If you haven’t had the opportunity to travel abroad, you may have wondered what a grocery store excursion is like in other countries. Of course, the experience varies depending on the country you choose to visit. And while quick adventures in a new land do not usually allow for grocery shopping and meal prep, if you ever have the opportunity to immerse yourself in a new country for weeks on end where you can adopt the local shopping and cooking habits—carpe diem. Don’t even think about passing it up. The language of food is broad and fascinating—and even buying it in a foreign country will give you a new appreciation for its beauty and communal qualities.
On my recent Italian adventure, I discovered that Italians (ref: Malatesta neighborhood in Rome) often go to a number of specialty stores for specific food items. As opposed to the typical American who frequents the same supermarket for a one-stop-shop, buying everything from bread to fruit to meat, the Italians have a different way of doing things.
My local source told me that many shoppers form allegiances with certain store owners, and these ties run generations deep. This means that if Lorenzo’s mammina gets her produce from a stand that is three blocks away, Lorenzo (as a self-sufficient adult) is going to get his produce from said stand even if there is a bountiful produce stand right below his apartment. While this may seem counterintuitive to a shopper seeking convenience alone, let’s look at it from the Italian perspective. Why would they do this? Clearly, it’s not just a business transaction. It’s the comfort of knowing that my cousin’s produce guy “Mimo” will always ask what she’s making for dinner and then throw in whatever vegetable or fruit will best complement the dish. And down the street, my cousin’s butcher knows which cuts of meat each family member prefers and will start cutting the selections when he sees her walk through the door.
Though they do have supermarkets (Conad, Carrefour), they are typically for things not easily found in specialty stores—items like store-bought cookies, chips, and juice.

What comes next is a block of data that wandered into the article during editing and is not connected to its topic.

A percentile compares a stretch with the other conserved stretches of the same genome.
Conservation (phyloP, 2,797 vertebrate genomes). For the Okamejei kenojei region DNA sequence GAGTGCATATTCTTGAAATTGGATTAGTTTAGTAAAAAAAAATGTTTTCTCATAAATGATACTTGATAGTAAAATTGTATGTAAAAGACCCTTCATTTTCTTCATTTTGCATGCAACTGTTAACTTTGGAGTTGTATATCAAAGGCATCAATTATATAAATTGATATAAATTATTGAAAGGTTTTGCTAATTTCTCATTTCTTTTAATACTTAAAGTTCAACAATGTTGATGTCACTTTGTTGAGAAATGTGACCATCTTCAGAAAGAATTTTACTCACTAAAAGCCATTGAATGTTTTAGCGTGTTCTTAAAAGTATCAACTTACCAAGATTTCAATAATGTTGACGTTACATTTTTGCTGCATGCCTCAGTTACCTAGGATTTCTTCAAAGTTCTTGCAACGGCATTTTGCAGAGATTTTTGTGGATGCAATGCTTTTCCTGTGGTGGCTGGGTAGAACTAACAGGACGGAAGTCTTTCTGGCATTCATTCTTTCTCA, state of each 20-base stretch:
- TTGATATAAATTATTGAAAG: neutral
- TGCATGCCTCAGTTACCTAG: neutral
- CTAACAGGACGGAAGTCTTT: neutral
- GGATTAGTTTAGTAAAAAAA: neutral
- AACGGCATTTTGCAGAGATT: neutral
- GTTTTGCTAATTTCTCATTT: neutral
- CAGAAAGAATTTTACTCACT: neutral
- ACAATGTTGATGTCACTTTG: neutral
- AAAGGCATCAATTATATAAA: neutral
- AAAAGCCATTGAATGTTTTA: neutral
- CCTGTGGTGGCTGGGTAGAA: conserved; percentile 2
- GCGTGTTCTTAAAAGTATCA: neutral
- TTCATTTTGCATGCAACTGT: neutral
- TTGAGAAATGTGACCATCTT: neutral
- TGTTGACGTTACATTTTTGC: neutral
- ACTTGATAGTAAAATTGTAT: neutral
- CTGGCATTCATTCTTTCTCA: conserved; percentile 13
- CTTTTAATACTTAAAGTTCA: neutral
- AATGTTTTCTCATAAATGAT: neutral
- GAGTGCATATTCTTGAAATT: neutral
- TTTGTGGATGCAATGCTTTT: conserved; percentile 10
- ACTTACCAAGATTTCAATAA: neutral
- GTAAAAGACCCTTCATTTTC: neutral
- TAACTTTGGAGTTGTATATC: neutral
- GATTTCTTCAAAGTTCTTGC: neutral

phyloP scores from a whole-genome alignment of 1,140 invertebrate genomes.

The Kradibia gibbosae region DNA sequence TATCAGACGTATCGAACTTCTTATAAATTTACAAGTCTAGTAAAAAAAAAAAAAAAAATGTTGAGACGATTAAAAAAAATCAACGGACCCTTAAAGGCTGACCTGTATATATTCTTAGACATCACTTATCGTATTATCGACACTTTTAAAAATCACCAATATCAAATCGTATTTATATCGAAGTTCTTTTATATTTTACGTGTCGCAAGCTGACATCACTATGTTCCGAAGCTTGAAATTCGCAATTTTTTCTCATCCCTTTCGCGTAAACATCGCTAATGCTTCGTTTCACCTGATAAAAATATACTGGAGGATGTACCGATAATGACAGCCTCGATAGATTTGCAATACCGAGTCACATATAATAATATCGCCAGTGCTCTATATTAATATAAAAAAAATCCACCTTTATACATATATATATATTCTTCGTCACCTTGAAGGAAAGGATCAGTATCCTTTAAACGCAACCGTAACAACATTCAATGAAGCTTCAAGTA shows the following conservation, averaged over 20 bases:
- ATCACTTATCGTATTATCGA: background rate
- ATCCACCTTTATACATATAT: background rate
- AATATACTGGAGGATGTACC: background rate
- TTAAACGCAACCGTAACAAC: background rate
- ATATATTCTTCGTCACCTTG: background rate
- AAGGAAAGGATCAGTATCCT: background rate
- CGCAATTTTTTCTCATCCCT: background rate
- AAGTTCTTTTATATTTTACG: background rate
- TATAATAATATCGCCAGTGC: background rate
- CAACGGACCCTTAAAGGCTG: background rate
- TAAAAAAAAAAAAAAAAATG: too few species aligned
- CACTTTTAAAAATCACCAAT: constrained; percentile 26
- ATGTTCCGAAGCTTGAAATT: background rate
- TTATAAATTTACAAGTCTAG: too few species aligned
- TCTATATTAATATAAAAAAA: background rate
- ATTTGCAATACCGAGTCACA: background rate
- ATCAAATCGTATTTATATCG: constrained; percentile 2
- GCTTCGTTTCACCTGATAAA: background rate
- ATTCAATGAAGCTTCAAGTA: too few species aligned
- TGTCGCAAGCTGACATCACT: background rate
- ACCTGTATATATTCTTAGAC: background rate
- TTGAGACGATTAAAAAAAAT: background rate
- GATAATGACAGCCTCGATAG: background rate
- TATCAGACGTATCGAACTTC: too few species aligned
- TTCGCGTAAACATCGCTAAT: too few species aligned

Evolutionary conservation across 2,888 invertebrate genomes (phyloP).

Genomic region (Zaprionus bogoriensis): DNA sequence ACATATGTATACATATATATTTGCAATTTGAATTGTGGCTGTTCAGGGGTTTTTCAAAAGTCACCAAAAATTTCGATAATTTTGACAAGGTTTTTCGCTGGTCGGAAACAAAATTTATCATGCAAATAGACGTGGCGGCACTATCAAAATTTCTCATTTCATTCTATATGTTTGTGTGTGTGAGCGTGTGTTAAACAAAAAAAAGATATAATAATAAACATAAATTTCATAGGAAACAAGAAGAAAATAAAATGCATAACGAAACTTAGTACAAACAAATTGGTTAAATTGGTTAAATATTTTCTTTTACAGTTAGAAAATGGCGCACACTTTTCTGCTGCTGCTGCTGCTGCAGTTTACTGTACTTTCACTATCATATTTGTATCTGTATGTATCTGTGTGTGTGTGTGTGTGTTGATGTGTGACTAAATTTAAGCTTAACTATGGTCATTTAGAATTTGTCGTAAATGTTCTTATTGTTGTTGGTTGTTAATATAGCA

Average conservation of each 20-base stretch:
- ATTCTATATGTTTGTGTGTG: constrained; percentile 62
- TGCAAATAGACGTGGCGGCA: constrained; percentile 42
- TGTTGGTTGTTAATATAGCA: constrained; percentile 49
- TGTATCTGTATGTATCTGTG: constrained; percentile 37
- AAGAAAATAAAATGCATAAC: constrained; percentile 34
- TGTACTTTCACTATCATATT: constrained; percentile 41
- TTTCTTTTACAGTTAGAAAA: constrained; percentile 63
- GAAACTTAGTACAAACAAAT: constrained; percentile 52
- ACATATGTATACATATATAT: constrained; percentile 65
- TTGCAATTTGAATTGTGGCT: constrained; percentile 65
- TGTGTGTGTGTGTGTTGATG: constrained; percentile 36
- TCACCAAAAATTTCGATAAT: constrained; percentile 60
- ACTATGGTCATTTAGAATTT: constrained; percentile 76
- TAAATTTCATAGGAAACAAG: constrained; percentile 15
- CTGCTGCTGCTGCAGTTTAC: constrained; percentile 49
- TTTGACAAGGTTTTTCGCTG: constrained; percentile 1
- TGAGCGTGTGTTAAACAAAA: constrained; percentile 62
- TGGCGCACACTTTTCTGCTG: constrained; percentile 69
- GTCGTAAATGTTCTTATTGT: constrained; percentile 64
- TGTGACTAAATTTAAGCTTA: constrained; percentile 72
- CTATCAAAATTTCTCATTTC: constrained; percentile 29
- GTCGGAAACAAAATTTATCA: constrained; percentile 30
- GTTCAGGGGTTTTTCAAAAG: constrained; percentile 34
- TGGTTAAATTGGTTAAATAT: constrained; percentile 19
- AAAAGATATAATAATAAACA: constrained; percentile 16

You won’t find a huge section dedicated to prepared foods (think Whole Foods prepared food section) in an Italian supermarket. There may be some premade dishes behind the counter, but they are more directed to at home eating rather than on-the-go consumption.
Another thing I learned is that Italians do not shop for the week, but for the day. Whereas in the states, we grab a cart and fill it with enough groceries to last a week or two, Italians take their small market basket and fill it with the fresh ingredients needed for that day’s meals. Anecdote: While studying abroad in Florence, I would go to the local Conad and pick up a week (ish) worth of food as I normally would at home. The checkout lady looked at all my food, then looked at me and said, “ Oh, wow, you really eat a lot, don’t you?” And that was my first sign I might be doing something wrong.
Undoubtedly, there are multiple ways to accomplish any given task. Most humans on our planet today purchase food to cook for themselves or their families and friends. And one way isn’t necessarily more right than another, although some ways may be more effective and sustainable than others. And I think that’s the point. Travel gives you new ways to look at things, perhaps challenging habits that need to be changed. Keep your eyes and mind open. Be willing to embrace something new—we all need to continue growing and learning from each other.
What about you?
Have you ever shopped for food somewhere (maybe just a different region of the same country you live in) that made you question your typical way of doing things?
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